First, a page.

We want to evaluate

$$ \lim_{n \to \infty} \sum_{i=1}^{3n} \sqrt{36 - \left( \dfrac{i-\frac{1}{6}}{n} \right)^2 } \cdot \frac{1}{n} $$

I have spent almost an hour in this problem. Here is my thought

First, I tried to evaluate by comparing with an integral of the form $\int_0^b f(x) dx $ using right or left-endpoints, but that doesnt work. Now, if we take the midpoint $\bar{x_i} = \dfrac{x_i + x_{i+1}}{2}$ and $\Delta x = \frac{b}{n} $, we can get somewhere, but first, we do $m=3n$ and simplify the expression to

$$ \lim_{m \to \infty} \sum_{i=1}^m \sqrt{ 9 - \left(\frac{6i-1}{m} \right)^2 } \frac{3}{2m} $$

With $x_i = 0 + b i\Delta x $, we have $\bar{x_i} = \frac{2 bi \Delta x + \Delta x }{2} = b \Delta x \left( \frac{2i + 1}{2} \right) = \frac{2}{b} \left( \frac{2i + 1}{2m} \right) $

We are getting closer here but still not what we desired. My feeling is that the integral is integrating over area of a circle of radius $6$, but im having trouble with the transformations that must be done to get to the right form.

Any suggestion?


2 Answers 2


You may proceed as follows:

$$\sum_{i=1}^{3n} \sqrt{36 - \left( \dfrac{i}{n} \right)^2 } \cdot \frac{1}{n} \leq \sum_{i=1}^{3n} \sqrt{36 - \left( \dfrac{i-\frac{1}{6}}{n} \right)^2 } \cdot \frac{1}{n} \leq \sum_{i=1}^{3n} \sqrt{36 - \left( \dfrac{i-1}{n} \right)^2 } \cdot \frac{1}{n}$$

$$3\sum_{i=1}^{3n} \sqrt{36 - 9\left(\dfrac{i}{3n} \right)^2 } \cdot \frac{1}{3n} \leq \sum_{i=1}^{3n} \sqrt{36 - \left( \dfrac{i-\frac{1}{6}}{n} \right)^2 } \cdot \frac{1}{n} \leq 3\sum_{i=1}^{3n} \sqrt{36 - 9\left( \dfrac{i-1}{3n} \right)^2 } \cdot \frac{1}{3n}$$

For the left and right sum you get in the limit $$9\int_0^1 \sqrt{4-x^2}\; dx = \frac{3}{2}(3\sqrt{3} + 2\pi)\approx 17.219$$

  • $\begingroup$ It's very nice.. (+1) $\endgroup$
    – James
    Nov 17, 2018 at 5:39
  • $\begingroup$ Actually, you have a mistake in your very first inequality. notice $i-1 \leq i-1/6 \leq i$ $\endgroup$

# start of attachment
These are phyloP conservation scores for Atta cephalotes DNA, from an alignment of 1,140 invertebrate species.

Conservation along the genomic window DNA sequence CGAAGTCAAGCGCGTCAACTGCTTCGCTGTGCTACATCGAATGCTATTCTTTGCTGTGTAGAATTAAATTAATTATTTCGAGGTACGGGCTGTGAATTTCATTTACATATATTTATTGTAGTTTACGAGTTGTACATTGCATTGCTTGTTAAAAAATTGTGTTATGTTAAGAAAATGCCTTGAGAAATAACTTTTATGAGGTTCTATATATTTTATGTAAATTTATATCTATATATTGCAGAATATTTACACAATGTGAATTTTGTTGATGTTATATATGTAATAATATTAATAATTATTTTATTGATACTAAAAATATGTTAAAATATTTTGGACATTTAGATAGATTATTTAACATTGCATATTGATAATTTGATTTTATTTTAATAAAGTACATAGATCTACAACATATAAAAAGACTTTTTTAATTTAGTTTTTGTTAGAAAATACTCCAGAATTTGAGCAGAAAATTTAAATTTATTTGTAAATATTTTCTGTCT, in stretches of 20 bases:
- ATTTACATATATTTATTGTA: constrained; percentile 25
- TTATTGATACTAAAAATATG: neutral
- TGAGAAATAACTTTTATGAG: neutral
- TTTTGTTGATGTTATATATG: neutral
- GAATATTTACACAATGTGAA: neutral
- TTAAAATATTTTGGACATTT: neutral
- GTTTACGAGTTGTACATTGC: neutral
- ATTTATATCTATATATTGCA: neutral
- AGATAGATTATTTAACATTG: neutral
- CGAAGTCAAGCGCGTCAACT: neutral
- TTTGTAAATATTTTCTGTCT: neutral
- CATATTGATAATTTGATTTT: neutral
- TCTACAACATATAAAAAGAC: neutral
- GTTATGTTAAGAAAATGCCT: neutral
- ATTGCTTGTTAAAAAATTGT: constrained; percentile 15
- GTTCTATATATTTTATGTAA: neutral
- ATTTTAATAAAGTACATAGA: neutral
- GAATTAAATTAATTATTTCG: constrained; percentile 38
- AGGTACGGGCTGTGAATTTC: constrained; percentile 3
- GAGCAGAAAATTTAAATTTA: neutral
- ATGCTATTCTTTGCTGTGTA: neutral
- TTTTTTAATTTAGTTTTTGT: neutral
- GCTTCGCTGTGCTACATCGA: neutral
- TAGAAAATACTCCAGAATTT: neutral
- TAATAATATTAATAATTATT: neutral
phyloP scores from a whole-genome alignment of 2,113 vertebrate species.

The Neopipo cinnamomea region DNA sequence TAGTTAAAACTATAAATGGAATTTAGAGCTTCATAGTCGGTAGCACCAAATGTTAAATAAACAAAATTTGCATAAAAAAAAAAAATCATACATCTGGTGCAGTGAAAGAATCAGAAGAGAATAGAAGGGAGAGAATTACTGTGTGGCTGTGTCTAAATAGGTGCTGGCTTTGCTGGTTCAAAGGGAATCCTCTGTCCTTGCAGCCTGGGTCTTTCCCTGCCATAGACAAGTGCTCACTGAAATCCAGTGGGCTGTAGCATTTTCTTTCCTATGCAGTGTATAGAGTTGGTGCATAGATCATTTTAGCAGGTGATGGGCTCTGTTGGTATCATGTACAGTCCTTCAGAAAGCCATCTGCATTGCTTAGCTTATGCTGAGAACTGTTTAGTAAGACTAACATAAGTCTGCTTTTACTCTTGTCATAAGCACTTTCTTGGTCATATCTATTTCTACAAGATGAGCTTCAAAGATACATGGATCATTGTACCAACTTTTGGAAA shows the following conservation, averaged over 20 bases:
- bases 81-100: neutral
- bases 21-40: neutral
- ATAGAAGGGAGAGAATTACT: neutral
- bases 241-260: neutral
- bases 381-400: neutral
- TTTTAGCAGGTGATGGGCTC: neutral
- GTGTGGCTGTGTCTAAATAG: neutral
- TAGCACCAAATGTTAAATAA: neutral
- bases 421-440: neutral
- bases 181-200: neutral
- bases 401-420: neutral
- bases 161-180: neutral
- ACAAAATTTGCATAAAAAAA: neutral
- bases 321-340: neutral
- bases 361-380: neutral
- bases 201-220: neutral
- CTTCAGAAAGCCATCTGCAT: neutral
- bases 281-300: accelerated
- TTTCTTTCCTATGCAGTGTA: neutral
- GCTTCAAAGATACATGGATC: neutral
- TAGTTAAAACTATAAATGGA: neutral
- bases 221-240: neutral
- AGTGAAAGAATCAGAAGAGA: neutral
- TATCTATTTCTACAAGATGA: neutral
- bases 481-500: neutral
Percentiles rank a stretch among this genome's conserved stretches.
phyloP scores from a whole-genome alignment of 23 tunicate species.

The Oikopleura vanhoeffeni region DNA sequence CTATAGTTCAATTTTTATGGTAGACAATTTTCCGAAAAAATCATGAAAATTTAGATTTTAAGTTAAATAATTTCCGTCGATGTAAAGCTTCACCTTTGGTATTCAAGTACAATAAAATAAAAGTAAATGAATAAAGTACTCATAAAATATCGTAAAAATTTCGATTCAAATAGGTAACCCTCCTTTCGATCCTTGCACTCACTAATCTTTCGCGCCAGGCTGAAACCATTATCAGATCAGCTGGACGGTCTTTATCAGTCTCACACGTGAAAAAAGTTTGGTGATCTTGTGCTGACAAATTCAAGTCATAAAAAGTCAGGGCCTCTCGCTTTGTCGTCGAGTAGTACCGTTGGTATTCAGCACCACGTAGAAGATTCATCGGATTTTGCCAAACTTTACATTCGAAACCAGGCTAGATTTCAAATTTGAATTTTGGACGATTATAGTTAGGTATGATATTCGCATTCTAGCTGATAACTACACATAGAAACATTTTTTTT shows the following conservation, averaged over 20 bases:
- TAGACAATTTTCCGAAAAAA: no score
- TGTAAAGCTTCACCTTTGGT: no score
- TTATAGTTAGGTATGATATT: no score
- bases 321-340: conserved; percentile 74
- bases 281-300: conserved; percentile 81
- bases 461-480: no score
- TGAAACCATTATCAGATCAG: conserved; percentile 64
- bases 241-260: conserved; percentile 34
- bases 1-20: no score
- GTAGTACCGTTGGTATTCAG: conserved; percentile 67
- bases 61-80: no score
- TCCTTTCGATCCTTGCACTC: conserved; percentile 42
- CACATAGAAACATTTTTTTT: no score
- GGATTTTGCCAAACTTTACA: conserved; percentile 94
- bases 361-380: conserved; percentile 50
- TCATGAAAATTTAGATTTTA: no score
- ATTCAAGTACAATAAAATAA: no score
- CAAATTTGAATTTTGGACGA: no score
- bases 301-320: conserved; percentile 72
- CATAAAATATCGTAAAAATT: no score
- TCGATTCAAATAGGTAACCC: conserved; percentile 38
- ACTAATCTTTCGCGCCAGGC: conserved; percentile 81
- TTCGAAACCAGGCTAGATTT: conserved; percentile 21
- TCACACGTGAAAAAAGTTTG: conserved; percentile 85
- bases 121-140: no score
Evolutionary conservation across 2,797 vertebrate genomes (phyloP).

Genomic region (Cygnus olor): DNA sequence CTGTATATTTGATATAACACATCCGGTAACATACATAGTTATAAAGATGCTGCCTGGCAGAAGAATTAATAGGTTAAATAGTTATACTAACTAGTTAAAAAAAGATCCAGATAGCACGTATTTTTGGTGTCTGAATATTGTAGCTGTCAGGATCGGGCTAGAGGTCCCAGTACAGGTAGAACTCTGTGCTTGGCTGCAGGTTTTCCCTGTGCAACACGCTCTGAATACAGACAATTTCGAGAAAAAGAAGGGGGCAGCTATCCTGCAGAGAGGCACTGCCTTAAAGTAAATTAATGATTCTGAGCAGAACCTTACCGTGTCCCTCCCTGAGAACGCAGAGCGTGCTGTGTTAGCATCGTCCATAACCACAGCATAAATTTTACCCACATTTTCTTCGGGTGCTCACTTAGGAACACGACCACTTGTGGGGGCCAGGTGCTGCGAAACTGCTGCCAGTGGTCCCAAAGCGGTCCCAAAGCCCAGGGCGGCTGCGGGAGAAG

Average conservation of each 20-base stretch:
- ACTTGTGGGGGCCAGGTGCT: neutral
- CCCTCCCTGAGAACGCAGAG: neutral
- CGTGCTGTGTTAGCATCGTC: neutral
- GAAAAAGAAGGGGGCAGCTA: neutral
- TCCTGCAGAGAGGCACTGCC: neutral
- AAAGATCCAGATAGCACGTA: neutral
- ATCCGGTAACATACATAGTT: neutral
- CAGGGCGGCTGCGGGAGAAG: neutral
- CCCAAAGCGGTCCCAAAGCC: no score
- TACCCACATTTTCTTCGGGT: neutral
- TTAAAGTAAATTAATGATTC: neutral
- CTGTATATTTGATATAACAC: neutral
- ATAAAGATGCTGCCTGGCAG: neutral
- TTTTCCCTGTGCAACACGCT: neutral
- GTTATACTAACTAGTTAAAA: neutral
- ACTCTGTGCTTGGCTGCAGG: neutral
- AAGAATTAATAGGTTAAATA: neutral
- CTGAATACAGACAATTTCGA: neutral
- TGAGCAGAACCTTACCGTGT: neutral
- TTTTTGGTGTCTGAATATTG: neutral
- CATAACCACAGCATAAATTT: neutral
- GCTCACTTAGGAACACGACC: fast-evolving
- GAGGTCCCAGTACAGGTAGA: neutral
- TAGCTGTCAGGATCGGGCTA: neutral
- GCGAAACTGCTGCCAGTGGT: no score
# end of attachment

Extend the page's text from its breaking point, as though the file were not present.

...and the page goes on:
– James
    Nov 17, 2018 at 7:06
  • $\begingroup$ @JimmySabater But the expression is subtracted. So, the inequality signs get reversed. $\endgroup$ Nov 17, 2018 at 7:18
  • $\begingroup$ No mistake as $$\begin{eqnarray*} 0 \leq i-1 \leq i-\frac{1}{6}\leq i & \Leftrightarrow & 0 \leq \left( \frac{i-1}{n}\right)^2 \leq \left( \frac{i-\frac{1}{6}}{n} \right)^2\leq \left( \frac{i}{n} \right)^2 \\ & \Leftrightarrow & 0 \geq -\left( \frac{i-1}{n}\right)^2 \geq -\left( \frac{i-\frac{1}{6}}{n} \right)^2\geq -\left( \frac{i}{n} \right)^2 \\ & \Leftrightarrow & 36-\left( \frac{i-1}{n}\right)^2 \geq 36-\left( \frac{i-\frac{1}{6}}{n} \right)^2\geq 36-\left( \frac{i}{n} \right)^2 \end{eqnarray*}$$ $\endgroup$ Nov 17, 2018 at 11:55

Actually by the definition of Riemann integration, if it converges as $n\to\infty$, the value $f(x)$ of the integrand can be assumed arbitrarily with $x$ in every small interval $[a_n,a_{n+1}]$. Therefore it doesn't really matter whether $f(x)$ is taking value on $\frac{i-\frac{1}{6}}{n}$(the point correspoding to your limit), $\frac{i}{n}$(left endpoint), $\frac{i+1}{n}$(right endpoint) or whatever other points you like.

For this particular problem, let $f(x)=\sqrt{36-x^2}$. We have $\lim_{n\to\infty}\sum_{i=1}^{3n}\frac{1}{n}\sqrt{36-(\frac{i-\frac{1}{6}}{n})^2}=\int_{0}^3\sqrt{36-x^2}dx$


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